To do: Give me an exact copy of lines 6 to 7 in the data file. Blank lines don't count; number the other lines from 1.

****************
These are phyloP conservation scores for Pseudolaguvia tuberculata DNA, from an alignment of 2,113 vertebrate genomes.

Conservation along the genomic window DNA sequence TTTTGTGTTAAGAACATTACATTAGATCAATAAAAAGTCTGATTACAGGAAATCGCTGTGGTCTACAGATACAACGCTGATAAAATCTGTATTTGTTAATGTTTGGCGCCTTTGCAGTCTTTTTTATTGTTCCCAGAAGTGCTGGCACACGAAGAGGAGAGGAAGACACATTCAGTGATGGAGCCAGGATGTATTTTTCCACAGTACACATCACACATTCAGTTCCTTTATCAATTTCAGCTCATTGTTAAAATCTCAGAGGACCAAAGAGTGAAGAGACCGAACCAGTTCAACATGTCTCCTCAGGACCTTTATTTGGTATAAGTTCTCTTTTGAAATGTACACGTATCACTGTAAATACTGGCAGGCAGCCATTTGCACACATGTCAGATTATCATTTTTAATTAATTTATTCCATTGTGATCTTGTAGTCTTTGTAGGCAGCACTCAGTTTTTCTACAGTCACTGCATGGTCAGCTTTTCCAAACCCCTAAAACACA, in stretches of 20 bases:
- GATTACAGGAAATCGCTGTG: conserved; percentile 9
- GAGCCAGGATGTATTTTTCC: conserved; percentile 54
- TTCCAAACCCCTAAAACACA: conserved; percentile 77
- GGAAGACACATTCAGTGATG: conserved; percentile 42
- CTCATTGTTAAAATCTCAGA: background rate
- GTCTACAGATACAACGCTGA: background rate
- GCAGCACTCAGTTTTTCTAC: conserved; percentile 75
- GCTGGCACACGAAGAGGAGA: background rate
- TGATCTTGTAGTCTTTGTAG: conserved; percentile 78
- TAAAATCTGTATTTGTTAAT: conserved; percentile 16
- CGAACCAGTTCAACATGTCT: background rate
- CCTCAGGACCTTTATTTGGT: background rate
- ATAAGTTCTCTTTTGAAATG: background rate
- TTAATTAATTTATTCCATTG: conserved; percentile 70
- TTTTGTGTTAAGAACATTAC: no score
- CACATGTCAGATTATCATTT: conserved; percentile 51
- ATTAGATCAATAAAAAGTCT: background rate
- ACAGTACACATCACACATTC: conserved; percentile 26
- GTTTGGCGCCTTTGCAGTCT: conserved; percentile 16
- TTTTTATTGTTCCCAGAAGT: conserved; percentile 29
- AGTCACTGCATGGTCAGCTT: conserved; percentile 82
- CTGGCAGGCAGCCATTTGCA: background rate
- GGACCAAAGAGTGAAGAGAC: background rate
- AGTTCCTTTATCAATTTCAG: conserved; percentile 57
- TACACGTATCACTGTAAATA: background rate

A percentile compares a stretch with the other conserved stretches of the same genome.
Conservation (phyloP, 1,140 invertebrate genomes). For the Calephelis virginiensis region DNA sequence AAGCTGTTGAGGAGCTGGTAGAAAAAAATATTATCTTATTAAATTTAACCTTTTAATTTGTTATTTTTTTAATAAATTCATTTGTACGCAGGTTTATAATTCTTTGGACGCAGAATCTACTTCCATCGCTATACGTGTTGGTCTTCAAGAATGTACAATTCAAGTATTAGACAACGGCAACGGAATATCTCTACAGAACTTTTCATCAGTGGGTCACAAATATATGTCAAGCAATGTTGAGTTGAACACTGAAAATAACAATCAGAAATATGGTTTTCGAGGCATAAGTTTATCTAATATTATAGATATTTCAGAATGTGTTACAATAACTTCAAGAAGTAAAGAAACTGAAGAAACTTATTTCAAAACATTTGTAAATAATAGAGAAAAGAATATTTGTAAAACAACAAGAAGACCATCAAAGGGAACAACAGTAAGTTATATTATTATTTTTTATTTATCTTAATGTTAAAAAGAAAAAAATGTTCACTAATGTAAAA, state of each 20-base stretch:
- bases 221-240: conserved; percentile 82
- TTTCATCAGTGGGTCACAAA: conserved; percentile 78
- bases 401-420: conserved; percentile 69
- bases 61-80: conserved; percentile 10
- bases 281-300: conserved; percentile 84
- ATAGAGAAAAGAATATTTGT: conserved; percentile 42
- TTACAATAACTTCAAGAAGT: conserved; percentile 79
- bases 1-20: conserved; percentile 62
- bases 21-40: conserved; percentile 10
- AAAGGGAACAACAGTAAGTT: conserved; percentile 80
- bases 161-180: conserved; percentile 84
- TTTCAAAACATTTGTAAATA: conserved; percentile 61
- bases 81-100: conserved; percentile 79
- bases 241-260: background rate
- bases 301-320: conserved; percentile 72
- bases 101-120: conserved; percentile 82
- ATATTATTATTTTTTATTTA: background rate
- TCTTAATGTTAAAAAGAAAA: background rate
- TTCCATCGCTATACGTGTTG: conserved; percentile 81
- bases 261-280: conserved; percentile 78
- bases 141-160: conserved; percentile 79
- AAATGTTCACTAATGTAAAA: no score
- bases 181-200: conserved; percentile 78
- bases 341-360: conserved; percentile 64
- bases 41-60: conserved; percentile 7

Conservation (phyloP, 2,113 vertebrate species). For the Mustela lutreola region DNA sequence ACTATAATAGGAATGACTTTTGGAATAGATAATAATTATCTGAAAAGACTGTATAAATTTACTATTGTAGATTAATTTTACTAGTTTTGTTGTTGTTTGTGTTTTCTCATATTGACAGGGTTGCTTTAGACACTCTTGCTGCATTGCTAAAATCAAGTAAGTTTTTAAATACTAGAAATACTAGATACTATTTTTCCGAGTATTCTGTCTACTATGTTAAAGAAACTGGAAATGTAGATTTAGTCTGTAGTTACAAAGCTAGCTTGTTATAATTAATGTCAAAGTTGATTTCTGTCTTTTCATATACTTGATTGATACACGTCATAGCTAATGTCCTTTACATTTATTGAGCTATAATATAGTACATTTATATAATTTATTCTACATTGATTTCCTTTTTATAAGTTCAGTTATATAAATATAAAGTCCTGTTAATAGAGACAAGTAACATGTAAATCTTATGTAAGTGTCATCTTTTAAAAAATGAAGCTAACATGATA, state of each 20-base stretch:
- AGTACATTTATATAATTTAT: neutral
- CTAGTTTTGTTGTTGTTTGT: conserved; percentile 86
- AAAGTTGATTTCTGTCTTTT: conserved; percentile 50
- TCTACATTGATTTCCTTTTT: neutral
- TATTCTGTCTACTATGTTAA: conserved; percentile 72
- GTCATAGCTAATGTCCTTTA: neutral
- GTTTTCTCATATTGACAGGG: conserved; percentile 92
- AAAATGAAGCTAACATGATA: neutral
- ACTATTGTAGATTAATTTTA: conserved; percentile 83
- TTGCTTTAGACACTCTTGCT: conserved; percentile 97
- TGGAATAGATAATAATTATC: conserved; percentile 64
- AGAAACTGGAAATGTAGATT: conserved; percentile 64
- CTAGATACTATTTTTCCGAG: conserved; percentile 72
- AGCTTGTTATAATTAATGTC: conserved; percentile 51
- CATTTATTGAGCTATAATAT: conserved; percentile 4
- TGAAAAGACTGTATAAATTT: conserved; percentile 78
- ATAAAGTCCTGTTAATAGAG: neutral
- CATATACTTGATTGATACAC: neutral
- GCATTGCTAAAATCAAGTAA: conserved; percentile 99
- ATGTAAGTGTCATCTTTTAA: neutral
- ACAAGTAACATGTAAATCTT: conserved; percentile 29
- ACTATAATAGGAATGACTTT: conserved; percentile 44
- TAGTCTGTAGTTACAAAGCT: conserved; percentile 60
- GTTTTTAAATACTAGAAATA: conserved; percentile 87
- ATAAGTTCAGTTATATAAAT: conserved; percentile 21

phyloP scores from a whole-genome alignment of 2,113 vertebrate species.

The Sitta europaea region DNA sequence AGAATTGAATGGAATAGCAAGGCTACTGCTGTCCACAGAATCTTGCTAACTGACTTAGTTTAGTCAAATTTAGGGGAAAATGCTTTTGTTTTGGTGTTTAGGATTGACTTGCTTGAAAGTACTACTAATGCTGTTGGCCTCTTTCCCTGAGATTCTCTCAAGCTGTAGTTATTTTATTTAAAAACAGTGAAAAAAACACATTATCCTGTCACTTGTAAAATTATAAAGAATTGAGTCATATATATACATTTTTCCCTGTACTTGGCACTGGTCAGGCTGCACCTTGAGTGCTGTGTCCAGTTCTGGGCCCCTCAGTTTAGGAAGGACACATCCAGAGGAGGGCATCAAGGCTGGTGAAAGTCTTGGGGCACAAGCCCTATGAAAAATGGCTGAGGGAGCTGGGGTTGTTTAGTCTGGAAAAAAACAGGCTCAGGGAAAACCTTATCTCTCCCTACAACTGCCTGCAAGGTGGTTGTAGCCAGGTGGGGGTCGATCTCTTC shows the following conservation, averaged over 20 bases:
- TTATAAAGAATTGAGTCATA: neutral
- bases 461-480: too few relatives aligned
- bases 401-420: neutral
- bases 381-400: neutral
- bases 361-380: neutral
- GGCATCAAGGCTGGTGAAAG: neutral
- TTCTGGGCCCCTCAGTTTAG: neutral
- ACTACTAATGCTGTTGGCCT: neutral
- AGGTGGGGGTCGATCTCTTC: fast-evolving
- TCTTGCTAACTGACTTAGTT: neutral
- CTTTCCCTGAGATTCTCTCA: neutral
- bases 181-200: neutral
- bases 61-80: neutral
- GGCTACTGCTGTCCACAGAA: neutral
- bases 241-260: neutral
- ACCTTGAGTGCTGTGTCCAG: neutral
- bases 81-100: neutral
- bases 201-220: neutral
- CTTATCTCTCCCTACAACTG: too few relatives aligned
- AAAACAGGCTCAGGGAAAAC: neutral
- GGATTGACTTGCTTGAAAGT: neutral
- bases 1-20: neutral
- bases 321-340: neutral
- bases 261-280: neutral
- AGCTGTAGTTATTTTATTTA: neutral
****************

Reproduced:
- GGAAGACACATTCAGTGATG: conserved; percentile 42
- CTCATTGTTAAAATCTCAGA: background rate